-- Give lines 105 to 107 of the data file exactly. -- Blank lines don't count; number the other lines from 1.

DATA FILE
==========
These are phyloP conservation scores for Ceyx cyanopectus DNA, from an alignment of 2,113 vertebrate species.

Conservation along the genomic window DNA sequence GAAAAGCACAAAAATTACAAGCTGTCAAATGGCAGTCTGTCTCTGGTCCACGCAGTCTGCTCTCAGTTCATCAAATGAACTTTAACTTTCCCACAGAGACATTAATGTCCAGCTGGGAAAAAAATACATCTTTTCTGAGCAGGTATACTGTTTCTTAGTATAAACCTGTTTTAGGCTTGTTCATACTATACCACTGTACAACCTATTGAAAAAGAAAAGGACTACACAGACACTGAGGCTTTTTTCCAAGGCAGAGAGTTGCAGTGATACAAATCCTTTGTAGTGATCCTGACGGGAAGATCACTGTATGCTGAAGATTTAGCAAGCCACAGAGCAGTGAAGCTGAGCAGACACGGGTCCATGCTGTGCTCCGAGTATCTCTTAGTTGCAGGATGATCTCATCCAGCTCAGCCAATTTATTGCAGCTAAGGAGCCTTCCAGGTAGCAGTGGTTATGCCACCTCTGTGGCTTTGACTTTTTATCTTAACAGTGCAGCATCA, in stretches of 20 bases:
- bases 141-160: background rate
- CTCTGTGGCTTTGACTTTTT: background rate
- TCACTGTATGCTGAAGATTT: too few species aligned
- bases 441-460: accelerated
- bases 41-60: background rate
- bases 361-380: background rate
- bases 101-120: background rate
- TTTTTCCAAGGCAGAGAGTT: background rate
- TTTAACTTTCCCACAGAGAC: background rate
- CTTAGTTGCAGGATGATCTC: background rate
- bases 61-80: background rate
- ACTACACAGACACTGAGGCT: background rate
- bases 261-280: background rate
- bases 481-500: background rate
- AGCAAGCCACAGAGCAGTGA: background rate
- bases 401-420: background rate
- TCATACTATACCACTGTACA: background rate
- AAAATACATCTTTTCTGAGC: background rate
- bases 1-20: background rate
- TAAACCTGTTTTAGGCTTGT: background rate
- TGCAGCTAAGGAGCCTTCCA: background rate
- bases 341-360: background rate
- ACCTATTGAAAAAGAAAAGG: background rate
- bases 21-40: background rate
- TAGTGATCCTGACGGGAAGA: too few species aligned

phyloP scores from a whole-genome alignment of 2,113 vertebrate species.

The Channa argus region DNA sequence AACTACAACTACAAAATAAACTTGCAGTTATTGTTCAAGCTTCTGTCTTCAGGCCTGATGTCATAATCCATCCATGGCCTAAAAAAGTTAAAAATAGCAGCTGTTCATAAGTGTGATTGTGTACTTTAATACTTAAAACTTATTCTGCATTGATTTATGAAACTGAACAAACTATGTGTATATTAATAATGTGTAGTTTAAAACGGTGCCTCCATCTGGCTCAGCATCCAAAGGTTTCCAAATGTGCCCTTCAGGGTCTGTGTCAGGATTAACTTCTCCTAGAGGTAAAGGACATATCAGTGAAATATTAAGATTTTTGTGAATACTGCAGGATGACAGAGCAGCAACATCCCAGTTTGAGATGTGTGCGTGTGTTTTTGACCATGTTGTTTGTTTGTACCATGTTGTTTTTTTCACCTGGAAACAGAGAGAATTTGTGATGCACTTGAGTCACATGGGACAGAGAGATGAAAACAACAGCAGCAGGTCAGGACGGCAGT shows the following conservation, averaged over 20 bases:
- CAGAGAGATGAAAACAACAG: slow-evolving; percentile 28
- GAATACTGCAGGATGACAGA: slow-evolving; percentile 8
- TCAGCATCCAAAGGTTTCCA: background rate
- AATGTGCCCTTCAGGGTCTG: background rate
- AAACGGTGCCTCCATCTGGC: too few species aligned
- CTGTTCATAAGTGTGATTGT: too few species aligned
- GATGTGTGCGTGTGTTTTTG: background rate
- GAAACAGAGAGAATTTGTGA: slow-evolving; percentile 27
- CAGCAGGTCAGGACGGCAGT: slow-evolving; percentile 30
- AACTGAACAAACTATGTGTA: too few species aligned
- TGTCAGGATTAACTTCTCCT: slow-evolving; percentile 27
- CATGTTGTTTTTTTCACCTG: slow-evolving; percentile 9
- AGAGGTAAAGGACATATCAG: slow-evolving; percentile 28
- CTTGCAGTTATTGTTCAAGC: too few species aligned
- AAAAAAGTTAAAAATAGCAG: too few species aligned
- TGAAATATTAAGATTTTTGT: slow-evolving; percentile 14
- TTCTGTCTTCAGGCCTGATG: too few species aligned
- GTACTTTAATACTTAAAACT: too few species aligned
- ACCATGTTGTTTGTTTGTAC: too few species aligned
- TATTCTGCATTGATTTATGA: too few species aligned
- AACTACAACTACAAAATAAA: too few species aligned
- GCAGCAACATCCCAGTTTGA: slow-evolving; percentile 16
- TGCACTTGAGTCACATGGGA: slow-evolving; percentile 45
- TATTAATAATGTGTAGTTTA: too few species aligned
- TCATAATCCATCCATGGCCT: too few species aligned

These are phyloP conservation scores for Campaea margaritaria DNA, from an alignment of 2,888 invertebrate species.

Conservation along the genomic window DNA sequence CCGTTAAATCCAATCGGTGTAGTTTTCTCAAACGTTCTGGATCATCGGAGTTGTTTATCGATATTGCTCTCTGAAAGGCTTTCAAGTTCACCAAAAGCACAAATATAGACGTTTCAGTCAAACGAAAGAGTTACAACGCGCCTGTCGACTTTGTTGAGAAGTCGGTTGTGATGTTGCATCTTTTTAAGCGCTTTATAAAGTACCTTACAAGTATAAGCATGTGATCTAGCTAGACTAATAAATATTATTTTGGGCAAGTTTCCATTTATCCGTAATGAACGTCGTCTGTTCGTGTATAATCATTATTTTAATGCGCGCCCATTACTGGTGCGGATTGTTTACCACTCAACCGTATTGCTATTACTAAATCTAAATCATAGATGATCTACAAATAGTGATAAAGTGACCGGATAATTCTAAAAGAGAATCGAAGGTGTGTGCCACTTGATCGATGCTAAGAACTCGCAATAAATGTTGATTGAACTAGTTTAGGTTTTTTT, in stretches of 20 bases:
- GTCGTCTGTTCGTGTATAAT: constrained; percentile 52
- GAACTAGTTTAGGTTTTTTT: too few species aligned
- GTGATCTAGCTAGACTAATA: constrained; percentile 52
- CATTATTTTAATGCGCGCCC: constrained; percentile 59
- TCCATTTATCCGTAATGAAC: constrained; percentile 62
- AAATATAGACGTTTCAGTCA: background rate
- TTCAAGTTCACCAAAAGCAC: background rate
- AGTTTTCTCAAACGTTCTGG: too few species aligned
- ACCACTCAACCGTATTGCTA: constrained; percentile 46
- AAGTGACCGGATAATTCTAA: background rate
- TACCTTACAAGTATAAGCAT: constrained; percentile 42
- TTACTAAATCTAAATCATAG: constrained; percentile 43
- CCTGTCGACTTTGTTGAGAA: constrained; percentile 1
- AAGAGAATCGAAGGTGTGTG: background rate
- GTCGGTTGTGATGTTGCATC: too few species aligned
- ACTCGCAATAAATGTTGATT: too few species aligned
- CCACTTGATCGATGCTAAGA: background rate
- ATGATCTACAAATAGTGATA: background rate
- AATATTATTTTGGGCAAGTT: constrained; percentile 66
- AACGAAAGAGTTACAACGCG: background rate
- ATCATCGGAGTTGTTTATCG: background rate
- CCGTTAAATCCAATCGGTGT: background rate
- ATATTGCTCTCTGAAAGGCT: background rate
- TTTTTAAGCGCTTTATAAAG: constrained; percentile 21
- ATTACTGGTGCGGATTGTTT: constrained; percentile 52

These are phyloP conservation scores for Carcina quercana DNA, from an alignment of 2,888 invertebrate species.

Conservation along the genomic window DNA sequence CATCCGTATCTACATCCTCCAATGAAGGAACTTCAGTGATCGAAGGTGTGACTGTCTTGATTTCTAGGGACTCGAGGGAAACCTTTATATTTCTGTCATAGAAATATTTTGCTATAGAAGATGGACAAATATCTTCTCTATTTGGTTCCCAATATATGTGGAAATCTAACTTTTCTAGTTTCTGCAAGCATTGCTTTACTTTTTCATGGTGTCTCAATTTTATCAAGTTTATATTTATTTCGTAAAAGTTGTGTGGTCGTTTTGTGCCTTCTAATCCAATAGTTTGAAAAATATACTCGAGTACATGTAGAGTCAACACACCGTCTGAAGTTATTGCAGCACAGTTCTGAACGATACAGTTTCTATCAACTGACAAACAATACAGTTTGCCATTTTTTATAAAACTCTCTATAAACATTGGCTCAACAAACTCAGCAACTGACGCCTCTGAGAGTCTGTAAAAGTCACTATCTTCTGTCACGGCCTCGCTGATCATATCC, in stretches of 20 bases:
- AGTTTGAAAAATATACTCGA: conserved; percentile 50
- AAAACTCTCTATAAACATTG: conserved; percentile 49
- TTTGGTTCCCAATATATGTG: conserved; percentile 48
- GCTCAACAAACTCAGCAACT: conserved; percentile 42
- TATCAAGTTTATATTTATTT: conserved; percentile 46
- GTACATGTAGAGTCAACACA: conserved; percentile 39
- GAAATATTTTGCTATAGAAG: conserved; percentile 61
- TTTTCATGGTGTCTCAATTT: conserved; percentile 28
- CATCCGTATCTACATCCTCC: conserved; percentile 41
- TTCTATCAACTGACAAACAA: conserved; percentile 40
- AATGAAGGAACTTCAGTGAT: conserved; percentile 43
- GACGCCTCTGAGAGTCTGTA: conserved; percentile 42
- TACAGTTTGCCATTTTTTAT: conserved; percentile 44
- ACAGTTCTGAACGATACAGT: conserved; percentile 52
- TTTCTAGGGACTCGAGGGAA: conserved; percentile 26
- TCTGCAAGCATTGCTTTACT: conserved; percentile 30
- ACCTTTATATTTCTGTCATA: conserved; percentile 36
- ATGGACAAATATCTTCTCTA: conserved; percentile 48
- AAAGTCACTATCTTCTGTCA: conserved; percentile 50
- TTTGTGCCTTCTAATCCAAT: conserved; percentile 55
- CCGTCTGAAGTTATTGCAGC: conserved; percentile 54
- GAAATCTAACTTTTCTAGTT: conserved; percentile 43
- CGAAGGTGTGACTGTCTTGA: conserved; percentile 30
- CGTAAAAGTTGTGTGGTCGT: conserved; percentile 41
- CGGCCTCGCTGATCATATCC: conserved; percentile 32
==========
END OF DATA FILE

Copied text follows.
- GAAATCTAACTTTTCTAGTT: conserved; percentile 43
- CGAAGGTGTGACTGTCTTGA: conserved; percentile 30
- CGTAAAAGTTGTGTGGTCGT: conserved; percentile 41